Newscasts

PNS Daily Newscast - September 20, 2019 


A whistleblower complaint against President Trump sets off tug-of-war between Congress and the White House; and students around the world strike today to demand action on climate change.

2020Talks - September 20, 2019. (3 min.)  


Climate change is a big issue this election season, and global climate strikes kick off, while UAW labor strikes continue.

Daily Newscasts

Public News Service - WA: Community Issues and Volunteering

The Pike Market Food Bank was selected for the AARP Community Challenge and will provide more directional signage with the grant. (Kirt Edblom/Flickr)

SEATTLE — Grants from the AARP Community Challenge are small but can go a long way toward making cities more livable for people of all ages. And in its third year, the program has selected four projects in Washington state. Amanda Frame, community outreach director with AARP Washington, said

Families spend about $300 more each month on meals during the summer, compared with their food costs during the school year. (Aleksei Potov/Adobe Stock)

SEATTLE — While summer provides a break from school, it also can be a season of hunger for some kids. A bill in Congress could help address this issue. Congressman Rick Larsen, D-Wash., is co-sponsoring the Summer Meals Act of 2019 to better integrate summer education and meals programs and

Food banks in Washington state are filling the gap for everyone from federal employees to small business owners in communities outside national parks. (Paul Joseph Brown/Northwest Harvest)

SEATTLE – Food banks across the state are feeling the stress as the government shutdown brings more people through their doors. Thomas Reynolds is the CEO of Northwest Harvest, which distributes to a network of 375 food banks statewide. As an example of the strain, he notes the White Center

The most powerful tornado to hit Washington state in more than 30 years leveled some homes on the Kitsap Peninsula. (Kitsap County Sheriff’s Office)

PORT ORCHARD, Wash. – A rare tornado touched down in western Washington last week, causing devastation and heartache for Port Orchard residents just before the holidays. Now, community members and groups, including Kitsap County credit unions, are pulling together to support those affected.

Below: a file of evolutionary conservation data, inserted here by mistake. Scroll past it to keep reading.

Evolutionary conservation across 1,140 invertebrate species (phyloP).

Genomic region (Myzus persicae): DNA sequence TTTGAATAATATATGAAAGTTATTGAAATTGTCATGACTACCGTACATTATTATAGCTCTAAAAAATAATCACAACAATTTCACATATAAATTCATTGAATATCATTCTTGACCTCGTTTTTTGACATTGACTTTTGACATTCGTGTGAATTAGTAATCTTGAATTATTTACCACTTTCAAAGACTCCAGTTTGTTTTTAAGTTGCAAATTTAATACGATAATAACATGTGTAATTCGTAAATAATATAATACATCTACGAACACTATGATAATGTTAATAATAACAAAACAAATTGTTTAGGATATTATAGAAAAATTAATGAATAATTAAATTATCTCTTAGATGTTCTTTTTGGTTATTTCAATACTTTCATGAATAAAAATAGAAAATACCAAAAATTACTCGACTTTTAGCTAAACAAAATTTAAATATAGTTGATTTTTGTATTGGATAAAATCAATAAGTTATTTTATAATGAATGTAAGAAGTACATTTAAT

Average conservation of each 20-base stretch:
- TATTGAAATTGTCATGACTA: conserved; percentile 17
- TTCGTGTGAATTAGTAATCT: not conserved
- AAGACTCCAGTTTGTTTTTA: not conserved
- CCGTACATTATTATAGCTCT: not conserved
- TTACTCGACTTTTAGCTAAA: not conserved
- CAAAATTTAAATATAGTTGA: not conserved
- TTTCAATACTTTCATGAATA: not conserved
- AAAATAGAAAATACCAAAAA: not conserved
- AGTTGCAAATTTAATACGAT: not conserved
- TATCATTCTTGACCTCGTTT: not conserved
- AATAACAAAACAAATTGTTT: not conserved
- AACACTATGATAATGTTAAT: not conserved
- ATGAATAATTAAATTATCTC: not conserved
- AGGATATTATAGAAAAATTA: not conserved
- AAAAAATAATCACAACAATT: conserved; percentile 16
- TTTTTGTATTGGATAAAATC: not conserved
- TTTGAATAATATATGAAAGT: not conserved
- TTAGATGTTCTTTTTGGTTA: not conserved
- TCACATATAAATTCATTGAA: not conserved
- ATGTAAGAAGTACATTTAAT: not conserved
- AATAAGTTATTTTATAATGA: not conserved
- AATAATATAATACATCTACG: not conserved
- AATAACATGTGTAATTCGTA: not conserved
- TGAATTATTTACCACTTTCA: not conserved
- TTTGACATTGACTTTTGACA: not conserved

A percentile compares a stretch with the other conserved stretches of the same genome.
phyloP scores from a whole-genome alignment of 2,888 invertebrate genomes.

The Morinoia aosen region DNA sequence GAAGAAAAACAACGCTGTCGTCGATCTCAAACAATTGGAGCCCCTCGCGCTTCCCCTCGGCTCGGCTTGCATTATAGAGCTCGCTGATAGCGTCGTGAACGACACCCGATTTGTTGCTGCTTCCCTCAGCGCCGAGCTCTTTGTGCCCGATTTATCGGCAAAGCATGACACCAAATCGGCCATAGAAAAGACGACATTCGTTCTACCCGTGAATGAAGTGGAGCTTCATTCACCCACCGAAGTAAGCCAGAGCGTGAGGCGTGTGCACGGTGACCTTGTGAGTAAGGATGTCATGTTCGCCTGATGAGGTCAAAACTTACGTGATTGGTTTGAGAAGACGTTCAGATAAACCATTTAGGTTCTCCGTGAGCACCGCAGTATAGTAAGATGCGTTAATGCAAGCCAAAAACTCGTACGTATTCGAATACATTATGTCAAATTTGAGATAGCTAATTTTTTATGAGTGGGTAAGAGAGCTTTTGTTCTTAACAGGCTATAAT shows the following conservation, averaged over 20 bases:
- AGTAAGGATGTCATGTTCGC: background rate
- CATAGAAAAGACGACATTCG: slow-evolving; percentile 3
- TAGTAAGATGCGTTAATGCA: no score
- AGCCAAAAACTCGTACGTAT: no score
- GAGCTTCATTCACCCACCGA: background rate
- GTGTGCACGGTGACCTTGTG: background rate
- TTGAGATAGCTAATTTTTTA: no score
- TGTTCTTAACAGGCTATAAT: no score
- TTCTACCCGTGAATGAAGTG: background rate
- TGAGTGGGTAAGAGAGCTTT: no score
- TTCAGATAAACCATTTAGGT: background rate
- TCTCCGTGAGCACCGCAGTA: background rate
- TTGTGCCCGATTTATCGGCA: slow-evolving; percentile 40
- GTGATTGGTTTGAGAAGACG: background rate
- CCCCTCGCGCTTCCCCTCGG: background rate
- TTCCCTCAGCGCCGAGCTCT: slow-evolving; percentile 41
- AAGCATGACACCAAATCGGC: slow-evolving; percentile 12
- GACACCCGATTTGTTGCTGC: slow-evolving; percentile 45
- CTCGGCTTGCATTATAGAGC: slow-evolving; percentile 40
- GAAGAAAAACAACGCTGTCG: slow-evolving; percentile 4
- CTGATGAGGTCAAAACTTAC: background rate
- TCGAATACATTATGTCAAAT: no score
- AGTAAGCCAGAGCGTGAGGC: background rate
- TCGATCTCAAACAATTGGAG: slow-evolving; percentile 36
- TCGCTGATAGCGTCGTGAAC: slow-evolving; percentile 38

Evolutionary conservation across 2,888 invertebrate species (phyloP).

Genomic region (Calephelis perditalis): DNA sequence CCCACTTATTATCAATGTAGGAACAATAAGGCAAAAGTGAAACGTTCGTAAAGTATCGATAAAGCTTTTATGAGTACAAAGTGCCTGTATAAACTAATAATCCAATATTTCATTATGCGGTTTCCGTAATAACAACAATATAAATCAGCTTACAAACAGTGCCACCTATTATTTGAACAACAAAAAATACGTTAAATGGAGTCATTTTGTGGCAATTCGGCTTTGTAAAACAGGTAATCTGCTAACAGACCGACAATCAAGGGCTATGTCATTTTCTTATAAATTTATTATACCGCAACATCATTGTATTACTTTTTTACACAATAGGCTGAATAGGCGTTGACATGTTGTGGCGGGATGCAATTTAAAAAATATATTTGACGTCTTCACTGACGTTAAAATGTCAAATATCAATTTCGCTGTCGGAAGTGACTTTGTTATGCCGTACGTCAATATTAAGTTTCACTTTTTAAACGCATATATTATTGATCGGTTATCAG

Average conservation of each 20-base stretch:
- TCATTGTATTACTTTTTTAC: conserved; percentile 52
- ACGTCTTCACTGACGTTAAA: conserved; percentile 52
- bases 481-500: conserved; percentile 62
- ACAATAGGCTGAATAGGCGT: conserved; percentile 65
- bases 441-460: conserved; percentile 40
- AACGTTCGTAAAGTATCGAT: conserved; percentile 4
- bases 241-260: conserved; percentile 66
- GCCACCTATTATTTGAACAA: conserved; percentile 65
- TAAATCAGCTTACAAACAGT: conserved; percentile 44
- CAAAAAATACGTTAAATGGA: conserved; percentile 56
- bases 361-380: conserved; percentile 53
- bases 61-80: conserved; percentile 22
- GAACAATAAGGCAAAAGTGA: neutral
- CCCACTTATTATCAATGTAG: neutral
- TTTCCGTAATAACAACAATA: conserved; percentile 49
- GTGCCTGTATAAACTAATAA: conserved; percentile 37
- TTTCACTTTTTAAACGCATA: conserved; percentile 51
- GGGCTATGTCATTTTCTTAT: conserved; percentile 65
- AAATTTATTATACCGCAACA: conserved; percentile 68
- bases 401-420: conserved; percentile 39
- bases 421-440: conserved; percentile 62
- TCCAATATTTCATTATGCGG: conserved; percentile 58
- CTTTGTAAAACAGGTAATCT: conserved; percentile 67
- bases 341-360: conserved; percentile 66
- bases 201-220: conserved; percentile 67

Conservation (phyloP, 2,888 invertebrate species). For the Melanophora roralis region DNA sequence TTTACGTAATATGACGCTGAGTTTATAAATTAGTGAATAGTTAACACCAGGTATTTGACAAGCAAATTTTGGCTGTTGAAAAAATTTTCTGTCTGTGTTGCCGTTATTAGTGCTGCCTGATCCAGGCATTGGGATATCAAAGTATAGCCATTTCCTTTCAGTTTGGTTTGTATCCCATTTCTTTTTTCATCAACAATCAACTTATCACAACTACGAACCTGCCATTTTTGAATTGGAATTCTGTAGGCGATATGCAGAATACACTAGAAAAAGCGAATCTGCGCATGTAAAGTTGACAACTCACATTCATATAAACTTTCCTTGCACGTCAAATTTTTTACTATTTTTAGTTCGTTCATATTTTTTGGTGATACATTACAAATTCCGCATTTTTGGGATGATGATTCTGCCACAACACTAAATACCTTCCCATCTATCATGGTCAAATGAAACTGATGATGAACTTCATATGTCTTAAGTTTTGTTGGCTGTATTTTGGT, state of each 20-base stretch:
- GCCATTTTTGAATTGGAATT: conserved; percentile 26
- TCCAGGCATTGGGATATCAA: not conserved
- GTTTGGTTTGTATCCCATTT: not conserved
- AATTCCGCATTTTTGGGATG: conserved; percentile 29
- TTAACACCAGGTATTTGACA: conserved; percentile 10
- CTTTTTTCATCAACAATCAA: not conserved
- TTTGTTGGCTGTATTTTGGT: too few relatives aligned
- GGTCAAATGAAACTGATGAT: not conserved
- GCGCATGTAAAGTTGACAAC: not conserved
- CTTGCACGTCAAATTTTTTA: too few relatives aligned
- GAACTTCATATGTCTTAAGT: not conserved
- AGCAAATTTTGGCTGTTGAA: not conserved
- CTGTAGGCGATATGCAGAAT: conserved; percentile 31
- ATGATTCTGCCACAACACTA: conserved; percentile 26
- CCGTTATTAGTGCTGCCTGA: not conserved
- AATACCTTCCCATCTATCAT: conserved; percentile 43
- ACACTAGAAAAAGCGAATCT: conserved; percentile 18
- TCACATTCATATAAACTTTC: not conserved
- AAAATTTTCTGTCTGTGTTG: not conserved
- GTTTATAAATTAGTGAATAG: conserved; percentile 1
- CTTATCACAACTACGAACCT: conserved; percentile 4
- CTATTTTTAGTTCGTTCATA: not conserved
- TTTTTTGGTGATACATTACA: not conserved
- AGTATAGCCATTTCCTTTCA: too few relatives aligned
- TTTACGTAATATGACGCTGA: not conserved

Families of Bellingham men detained in an August ICE raid are getting support from the organization Raid Relief to Reunite Families. (RRRF)

BELLINGHAM, Wash. – After an immigration raid in August that resulted in the detention of Bellingham construction workers, the community is stepping up to help affected families. U.S. Immigration and Customs Enforcement agents picked up 16 employees of Granite Precast at home or on their way

At last year's supply drive, students were given fake money to buy school supplies. (Inspirus Credit Union)

SPOKANE, Wash. – The high cost of school supplies could be on the minds of many Washington families as students head back to class. One credit union is stepping up to help in a big way. A Deloitte survey finds households expect to spend more than $500 going into the 2018 school year, with mo

A big jump in housing costs has coincided with the growing issue of homelessness in Washington state. (Kid Clutch/Flickr)

SEATTLE — A person earning minimum wage would have to work 75 hours a week to afford a one-bedroom apartment in Washington state. That's according to the new report, "Out of Reach: The High Cost of Housing." The annual analysis of the rental market found Washingtonians would need to earn nea

The 1968 sanitation workers' strike in Memphis attracted the attention of Dr. Martin Luther King, Jr. (iam2018.org)

OLYMPIA, Wash. — Union members across the country are honoring two sanitation workers killed in Memphis 50 years ago today with a moment of silence. Leading up to the deaths of Echol Cole and Robert Walker, workers had complained about unsafe conditions, but were ignored. Their deaths led to

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